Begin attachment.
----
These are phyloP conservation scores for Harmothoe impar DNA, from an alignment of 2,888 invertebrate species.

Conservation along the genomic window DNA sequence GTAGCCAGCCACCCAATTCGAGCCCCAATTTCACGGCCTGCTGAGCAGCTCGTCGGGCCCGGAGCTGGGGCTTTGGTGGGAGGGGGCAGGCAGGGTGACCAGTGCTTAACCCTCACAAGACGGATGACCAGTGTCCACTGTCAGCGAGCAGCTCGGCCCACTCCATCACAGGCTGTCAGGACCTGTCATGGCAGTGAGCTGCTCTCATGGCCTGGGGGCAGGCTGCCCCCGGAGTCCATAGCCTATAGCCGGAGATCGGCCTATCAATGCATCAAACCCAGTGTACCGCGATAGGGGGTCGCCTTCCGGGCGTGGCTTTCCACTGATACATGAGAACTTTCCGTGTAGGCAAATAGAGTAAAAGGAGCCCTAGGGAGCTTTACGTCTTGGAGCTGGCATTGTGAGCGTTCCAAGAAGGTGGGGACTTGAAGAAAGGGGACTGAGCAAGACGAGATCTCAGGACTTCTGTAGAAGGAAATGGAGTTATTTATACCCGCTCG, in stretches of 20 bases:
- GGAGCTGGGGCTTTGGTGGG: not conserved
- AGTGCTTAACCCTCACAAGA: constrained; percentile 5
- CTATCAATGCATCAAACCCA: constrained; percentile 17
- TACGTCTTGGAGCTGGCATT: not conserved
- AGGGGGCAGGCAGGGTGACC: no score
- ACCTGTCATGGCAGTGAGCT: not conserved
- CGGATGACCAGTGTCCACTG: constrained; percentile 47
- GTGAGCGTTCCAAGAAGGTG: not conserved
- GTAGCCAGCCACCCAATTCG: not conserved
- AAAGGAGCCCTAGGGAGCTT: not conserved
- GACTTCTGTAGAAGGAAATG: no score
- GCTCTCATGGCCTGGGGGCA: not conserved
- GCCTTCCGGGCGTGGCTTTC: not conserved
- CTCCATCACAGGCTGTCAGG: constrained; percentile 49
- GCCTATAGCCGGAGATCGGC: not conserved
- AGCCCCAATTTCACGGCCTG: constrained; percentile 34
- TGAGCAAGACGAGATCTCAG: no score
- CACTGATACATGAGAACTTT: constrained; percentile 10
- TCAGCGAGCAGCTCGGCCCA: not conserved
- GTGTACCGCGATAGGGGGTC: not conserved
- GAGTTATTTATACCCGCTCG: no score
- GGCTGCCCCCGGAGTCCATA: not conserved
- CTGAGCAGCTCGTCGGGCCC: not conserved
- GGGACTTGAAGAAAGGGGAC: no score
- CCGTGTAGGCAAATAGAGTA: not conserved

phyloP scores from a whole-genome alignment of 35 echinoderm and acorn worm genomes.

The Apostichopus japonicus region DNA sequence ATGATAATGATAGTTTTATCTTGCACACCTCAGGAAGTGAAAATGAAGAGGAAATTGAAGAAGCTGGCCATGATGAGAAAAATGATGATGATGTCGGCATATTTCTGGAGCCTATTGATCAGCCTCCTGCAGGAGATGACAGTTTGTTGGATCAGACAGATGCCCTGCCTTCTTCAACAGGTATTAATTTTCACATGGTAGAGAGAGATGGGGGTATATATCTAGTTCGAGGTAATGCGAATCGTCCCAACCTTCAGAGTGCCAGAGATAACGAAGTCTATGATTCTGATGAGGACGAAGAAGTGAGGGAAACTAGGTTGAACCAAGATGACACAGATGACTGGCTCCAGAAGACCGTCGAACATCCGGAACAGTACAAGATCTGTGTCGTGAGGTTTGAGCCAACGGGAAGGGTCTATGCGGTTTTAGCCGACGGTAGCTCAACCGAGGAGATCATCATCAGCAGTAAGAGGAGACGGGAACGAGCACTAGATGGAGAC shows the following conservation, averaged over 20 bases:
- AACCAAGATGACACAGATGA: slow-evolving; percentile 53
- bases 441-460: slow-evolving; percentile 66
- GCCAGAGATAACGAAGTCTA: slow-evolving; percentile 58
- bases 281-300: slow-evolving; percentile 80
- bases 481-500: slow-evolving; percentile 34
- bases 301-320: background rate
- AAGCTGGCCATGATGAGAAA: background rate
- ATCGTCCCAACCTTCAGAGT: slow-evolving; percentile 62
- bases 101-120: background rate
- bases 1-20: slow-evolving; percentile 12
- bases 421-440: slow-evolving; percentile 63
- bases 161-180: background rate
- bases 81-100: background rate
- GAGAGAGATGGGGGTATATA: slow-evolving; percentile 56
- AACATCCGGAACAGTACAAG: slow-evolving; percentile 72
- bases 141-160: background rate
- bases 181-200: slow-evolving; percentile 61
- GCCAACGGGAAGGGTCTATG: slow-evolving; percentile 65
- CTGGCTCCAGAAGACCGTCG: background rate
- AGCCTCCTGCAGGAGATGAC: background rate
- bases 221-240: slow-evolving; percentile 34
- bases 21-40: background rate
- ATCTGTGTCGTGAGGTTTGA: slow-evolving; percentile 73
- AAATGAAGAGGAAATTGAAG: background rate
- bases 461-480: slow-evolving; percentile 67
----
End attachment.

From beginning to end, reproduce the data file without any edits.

These are phyloP conservation scores for Harmothoe impar DNA, from an alignment of 2,888 invertebrate species.

Conservation along the genomic window DNA sequence GTAGCCAGCCACCCAATTCGAGCCCCAATTTCACGGCCTGCTGAGCAGCTCGTCGGGCCCGGAGCTGGGGCTTTGGTGGGAGGGGGCAGGCAGGGTGACCAGTGCTTAACCCTCACAAGACGGATGACCAGTGTCCACTGTCAGCGAGCAGCTCGGCCCACTCCATCACAGGCTGTCAGGACCTGTCATGGCAGTGAGCTGCTCTCATGGCCTGGGGGCAGGCTGCCCCCGGAGTCCATAGCCTATAGCCGGAGATCGGCCTATCAATGCATCAAACCCAGTGTACCGCGATAGGGGGTCGCCTTCCGGGCGTGGCTTTCCACTGATACATGAGAACTTTCCGTGTAGGCAAATAGAGTAAAAGGAGCCCTAGGGAGCTTTACGTCTTGGAGCTGGCATTGTGAGCGTTCCAAGAAGGTGGGGACTTGAAGAAAGGGGACTGAGCAAGACGAGATCTCAGGACTTCTGTAGAAGGAAATGGAGTTATTTATACCCGCTCG, in stretches of 20 bases:
- GGAGCTGGGGCTTTGGTGGG: not conserved
- AGTGCTTAACCCTCACAAGA: constrained; percentile 5
- CTATCAATGCATCAAACCCA: constrained; percentile 17
- TACGTCTTGGAGCTGGCATT: not conserved
- AGGGGGCAGGCAGGGTGACC: no score
- ACCTGTCATGGCAGTGAGCT: not conserved
- CGGATGACCAGTGTCCACTG: constrained; percentile 47
- GTGAGCGTTCCAAGAAGGTG: not conserved
- GTAGCCAGCCACCCAATTCG: not conserved
- AAAGGAGCCCTAGGGAGCTT: not conserved
- GACTTCTGTAGAAGGAAATG: no score
- GCTCTCATGGCCTGGGGGCA: not conserved
- GCCTTCCGGGCGTGGCTTTC: not conserved
- CTCCATCACAGGCTGTCAGG: constrained; percentile 49
- GCCTATAGCCGGAGATCGGC: not conserved
- AGCCCCAATTTCACGGCCTG: constrained; percentile 34
- TGAGCAAGACGAGATCTCAG: no score
- CACTGATACATGAGAACTTT: constrained; percentile 10
- TCAGCGAGCAGCTCGGCCCA: not conserved
- GTGTACCGCGATAGGGGGTC: not conserved
- GAGTTATTTATACCCGCTCG: no score
- GGCTGCCCCCGGAGTCCATA: not conserved
- CTGAGCAGCTCGTCGGGCCC: not conserved
- GGGACTTGAAGAAAGGGGAC: no score
- CCGTGTAGGCAAATAGAGTA: not conserved

phyloP scores from a whole-genome alignment of 35 echinoderm and acorn worm genomes.

The Apostichopus japonicus region DNA sequence ATGATAATGATAGTTTTATCTTGCACACCTCAGGAAGTGAAAATGAAGAGGAAATTGAAGAAGCTGGCCATGATGAGAAAAATGATGATGATGTCGGCATATTTCTGGAGCCTATTGATCAGCCTCCTGCAGGAGATGACAGTTTGTTGGATCAGACAGATGCCCTGCCTTCTTCAACAGGTATTAATTTTCACATGGTAGAGAGAGATGGGGGTATATATCTAGTTCGAGGTAATGCGAATCGTCCCAACCTTCAGAGTGCCAGAGATAACGAAGTCTATGATTCTGATGAGGACGAAGAAGTGAGGGAAACTAGGTTGAACCAAGATGACACAGATGACTGGCTCCAGAAGACCGTCGAACATCCGGAACAGTACAAGATCTGTGTCGTGAGGTTTGAGCCAACGGGAAGGGTCTATGCGGTTTTAGCCGACGGTAGCTCAACCGAGGAGATCATCATCAGCAGTAAGAGGAGACGGGAACGAGCACTAGATGGAGAC shows the following conservation, averaged over 20 bases:
- AACCAAGATGACACAGATGA: slow-evolving; percentile 53
- bases 441-460: slow-evolving; percentile 66
- GCCAGAGATAACGAAGTCTA: slow-evolving; percentile 58
- bases 281-300: slow-evolving; percentile 80
- bases 481-500: slow-evolving; percentile 34
- bases 301-320: background rate
- AAGCTGGCCATGATGAGAAA: background rate
- ATCGTCCCAACCTTCAGAGT: slow-evolving; percentile 62
- bases 101-120: background rate
- bases 1-20: slow-evolving; percentile 12
- bases 421-440: slow-evolving; percentile 63
- bases 161-180: background rate
- bases 81-100: background rate
- GAGAGAGATGGGGGTATATA: slow-evolving; percentile 56
- AACATCCGGAACAGTACAAG: slow-evolving; percentile 72
- bases 141-160: background rate
- bases 181-200: slow-evolving; percentile 61
- GCCAACGGGAAGGGTCTATG: slow-evolving; percentile 65
- CTGGCTCCAGAAGACCGTCG: background rate
- AGCCTCCTGCAGGAGATGAC: background rate
- bases 221-240: slow-evolving; percentile 34
- bases 21-40: background rate
- ATCTGTGTCGTGAGGTTTGA: slow-evolving; percentile 73
- AAATGAAGAGGAAATTGAAG: background rate
- bases 461-480: slow-evolving; percentile 67